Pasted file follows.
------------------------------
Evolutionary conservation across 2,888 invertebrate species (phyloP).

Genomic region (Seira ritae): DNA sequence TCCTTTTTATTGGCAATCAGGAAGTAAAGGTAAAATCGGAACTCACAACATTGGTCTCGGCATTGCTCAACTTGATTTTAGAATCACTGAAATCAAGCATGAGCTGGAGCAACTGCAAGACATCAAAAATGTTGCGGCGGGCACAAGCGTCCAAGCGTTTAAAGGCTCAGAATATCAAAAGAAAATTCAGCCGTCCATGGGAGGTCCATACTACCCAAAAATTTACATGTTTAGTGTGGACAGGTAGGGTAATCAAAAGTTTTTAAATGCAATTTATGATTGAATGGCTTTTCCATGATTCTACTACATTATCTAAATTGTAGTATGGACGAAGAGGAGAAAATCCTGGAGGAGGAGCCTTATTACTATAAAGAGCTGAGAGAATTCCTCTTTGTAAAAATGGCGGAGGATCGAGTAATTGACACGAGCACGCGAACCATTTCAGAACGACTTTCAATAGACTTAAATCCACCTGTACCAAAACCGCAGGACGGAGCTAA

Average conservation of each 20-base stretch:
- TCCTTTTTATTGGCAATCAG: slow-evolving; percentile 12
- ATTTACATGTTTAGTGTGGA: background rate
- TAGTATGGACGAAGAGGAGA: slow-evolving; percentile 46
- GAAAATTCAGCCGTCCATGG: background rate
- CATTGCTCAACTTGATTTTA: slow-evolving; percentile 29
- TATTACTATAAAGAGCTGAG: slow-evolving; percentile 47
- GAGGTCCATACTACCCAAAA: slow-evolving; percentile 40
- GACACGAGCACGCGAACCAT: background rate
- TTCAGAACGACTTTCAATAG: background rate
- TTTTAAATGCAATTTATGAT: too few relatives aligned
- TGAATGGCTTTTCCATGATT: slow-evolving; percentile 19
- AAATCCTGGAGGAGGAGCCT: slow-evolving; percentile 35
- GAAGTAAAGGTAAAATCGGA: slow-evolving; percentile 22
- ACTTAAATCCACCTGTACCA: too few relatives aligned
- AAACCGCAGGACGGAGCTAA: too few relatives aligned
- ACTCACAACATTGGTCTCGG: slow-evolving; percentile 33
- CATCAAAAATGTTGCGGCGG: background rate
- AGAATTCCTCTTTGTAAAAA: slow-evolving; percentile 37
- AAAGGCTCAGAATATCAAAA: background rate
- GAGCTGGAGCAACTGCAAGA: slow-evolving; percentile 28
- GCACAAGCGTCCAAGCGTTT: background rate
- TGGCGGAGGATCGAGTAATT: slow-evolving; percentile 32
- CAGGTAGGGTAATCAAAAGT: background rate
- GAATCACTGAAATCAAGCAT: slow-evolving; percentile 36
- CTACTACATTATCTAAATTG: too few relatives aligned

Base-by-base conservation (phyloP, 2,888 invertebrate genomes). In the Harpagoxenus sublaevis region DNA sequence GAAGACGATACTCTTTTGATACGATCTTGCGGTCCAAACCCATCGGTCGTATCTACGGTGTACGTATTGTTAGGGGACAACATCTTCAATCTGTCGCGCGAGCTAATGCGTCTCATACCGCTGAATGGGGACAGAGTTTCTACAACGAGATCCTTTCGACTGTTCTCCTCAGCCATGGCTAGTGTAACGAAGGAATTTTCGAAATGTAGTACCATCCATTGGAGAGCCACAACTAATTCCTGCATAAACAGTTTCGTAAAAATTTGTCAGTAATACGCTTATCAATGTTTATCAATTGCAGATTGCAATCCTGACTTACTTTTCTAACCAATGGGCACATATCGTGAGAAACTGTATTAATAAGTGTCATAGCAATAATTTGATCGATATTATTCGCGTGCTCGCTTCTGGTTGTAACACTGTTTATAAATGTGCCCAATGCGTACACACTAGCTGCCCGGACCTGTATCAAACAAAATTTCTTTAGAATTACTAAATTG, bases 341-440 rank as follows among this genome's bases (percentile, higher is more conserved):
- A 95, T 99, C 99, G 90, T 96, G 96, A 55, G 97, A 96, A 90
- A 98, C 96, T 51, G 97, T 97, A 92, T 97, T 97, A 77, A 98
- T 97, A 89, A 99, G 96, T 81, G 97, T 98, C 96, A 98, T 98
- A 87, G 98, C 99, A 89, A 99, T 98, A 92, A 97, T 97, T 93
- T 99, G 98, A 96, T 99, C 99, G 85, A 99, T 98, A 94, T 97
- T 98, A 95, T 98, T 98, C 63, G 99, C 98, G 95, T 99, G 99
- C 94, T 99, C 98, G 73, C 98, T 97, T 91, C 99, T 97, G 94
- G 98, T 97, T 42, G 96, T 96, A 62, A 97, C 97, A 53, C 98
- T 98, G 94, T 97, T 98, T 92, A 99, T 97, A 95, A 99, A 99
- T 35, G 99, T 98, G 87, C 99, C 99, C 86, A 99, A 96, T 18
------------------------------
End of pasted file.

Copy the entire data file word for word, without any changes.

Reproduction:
Evolutionary conservation across 2,888 invertebrate species (phyloP).

Genomic region (Seira ritae): DNA sequence TCCTTTTTATTGGCAATCAGGAAGTAAAGGTAAAATCGGAACTCACAACATTGGTCTCGGCATTGCTCAACTTGATTTTAGAATCACTGAAATCAAGCATGAGCTGGAGCAACTGCAAGACATCAAAAATGTTGCGGCGGGCACAAGCGTCCAAGCGTTTAAAGGCTCAGAATATCAAAAGAAAATTCAGCCGTCCATGGGAGGTCCATACTACCCAAAAATTTACATGTTTAGTGTGGACAGGTAGGGTAATCAAAAGTTTTTAAATGCAATTTATGATTGAATGGCTTTTCCATGATTCTACTACATTATCTAAATTGTAGTATGGACGAAGAGGAGAAAATCCTGGAGGAGGAGCCTTATTACTATAAAGAGCTGAGAGAATTCCTCTTTGTAAAAATGGCGGAGGATCGAGTAATTGACACGAGCACGCGAACCATTTCAGAACGACTTTCAATAGACTTAAATCCACCTGTACCAAAACCGCAGGACGGAGCTAA

Average conservation of each 20-base stretch:
- TCCTTTTTATTGGCAATCAG: slow-evolving; percentile 12
- ATTTACATGTTTAGTGTGGA: background rate
- TAGTATGGACGAAGAGGAGA: slow-evolving; percentile 46
- GAAAATTCAGCCGTCCATGG: background rate
- CATTGCTCAACTTGATTTTA: slow-evolving; percentile 29
- TATTACTATAAAGAGCTGAG: slow-evolving; percentile 47
- GAGGTCCATACTACCCAAAA: slow-evolving; percentile 40
- GACACGAGCACGCGAACCAT: background rate
- TTCAGAACGACTTTCAATAG: background rate
- TTTTAAATGCAATTTATGAT: too few relatives aligned
- TGAATGGCTTTTCCATGATT: slow-evolving; percentile 19
- AAATCCTGGAGGAGGAGCCT: slow-evolving; percentile 35
- GAAGTAAAGGTAAAATCGGA: slow-evolving; percentile 22
- ACTTAAATCCACCTGTACCA: too few relatives aligned
- AAACCGCAGGACGGAGCTAA: too few relatives aligned
- ACTCACAACATTGGTCTCGG: slow-evolving; percentile 33
- CATCAAAAATGTTGCGGCGG: background rate
- AGAATTCCTCTTTGTAAAAA: slow-evolving; percentile 37
- AAAGGCTCAGAATATCAAAA: background rate
- GAGCTGGAGCAACTGCAAGA: slow-evolving; percentile 28
- GCACAAGCGTCCAAGCGTTT: background rate
- TGGCGGAGGATCGAGTAATT: slow-evolving; percentile 32
- CAGGTAGGGTAATCAAAAGT: background rate
- GAATCACTGAAATCAAGCAT: slow-evolving; percentile 36
- CTACTACATTATCTAAATTG: too few relatives aligned

Base-by-base conservation (phyloP, 2,888 invertebrate genomes). In the Harpagoxenus sublaevis region DNA sequence GAAGACGATACTCTTTTGATACGATCTTGCGGTCCAAACCCATCGGTCGTATCTACGGTGTACGTATTGTTAGGGGACAACATCTTCAATCTGTCGCGCGAGCTAATGCGTCTCATACCGCTGAATGGGGACAGAGTTTCTACAACGAGATCCTTTCGACTGTTCTCCTCAGCCATGGCTAGTGTAACGAAGGAATTTTCGAAATGTAGTACCATCCATTGGAGAGCCACAACTAATTCCTGCATAAACAGTTTCGTAAAAATTTGTCAGTAATACGCTTATCAATGTTTATCAATTGCAGATTGCAATCCTGACTTACTTTTCTAACCAATGGGCACATATCGTGAGAAACTGTATTAATAAGTGTCATAGCAATAATTTGATCGATATTATTCGCGTGCTCGCTTCTGGTTGTAACACTGTTTATAAATGTGCCCAATGCGTACACACTAGCTGCCCGGACCTGTATCAAACAAAATTTCTTTAGAATTACTAAATTG, bases 341-440 rank as follows among this genome's bases (percentile, higher is more conserved):
- A 95, T 99, C 99, G 90, T 96, G 96, A 55, G 97, A 96, A 90
- A 98, C 96, T 51, G 97, T 97, A 92, T 97, T 97, A 77, A 98
- T 97, A 89, A 99, G 96, T 81, G 97, T 98, C 96, A 98, T 98
- A 87, G 98, C 99, A 89, A 99, T 98, A 92, A 97, T 97, T 93
- T 99, G 98, A 96, T 99, C 99, G 85, A 99, T 98, A 94, T 97
- T 98, A 95, T 98, T 98, C 63, G 99, C 98, G 95, T 99, G 99
- C 94, T 99, C 98, G 73, C 98, T 97, T 91, C 99, T 97, G 94
- G 98, T 97, T 42, G 96, T 96, A 62, A 97, C 97, A 53, C 98
- T 98, G 94, T 97, T 98, T 92, A 99, T 97, A 95, A 99, A 99
- T 35, G 99, T 98, G 87, C 99, C 99, C 86, A 99, A 96, T 18